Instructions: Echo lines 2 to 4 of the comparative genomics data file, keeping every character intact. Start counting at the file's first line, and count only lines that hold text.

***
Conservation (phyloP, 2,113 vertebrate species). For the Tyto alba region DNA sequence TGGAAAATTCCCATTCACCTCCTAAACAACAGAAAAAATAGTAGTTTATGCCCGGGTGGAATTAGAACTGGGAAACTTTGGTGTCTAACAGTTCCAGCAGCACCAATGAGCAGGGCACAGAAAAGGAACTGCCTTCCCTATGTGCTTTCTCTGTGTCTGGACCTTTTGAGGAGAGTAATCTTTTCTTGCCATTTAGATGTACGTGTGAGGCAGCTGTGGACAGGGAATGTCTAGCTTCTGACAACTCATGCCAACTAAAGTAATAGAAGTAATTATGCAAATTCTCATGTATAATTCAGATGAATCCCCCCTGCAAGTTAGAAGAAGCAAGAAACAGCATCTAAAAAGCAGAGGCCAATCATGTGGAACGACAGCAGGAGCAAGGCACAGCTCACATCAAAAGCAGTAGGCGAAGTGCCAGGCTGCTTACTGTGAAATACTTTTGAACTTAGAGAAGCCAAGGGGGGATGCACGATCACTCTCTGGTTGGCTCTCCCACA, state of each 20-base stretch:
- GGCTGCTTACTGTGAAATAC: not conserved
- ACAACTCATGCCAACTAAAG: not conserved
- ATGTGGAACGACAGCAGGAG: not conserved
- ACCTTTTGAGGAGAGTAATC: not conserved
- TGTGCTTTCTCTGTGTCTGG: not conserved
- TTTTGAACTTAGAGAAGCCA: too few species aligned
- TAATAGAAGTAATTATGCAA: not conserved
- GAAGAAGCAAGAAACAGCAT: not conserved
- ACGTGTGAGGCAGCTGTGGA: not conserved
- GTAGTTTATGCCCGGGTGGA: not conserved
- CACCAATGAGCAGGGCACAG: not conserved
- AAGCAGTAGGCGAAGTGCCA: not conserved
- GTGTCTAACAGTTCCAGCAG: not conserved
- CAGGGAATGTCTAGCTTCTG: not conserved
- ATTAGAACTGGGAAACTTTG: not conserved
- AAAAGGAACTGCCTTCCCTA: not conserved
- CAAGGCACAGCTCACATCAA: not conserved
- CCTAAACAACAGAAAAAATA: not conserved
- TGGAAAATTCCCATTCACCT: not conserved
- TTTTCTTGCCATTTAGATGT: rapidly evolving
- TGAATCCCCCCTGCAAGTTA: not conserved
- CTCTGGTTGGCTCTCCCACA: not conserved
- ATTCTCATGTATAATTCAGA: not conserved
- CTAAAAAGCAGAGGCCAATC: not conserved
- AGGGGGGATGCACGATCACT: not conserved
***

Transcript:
- GGCTGCTTACTGTGAAATAC: not conserved
- ACAACTCATGCCAACTAAAG: not conserved
- ATGTGGAACGACAGCAGGAG: not conserved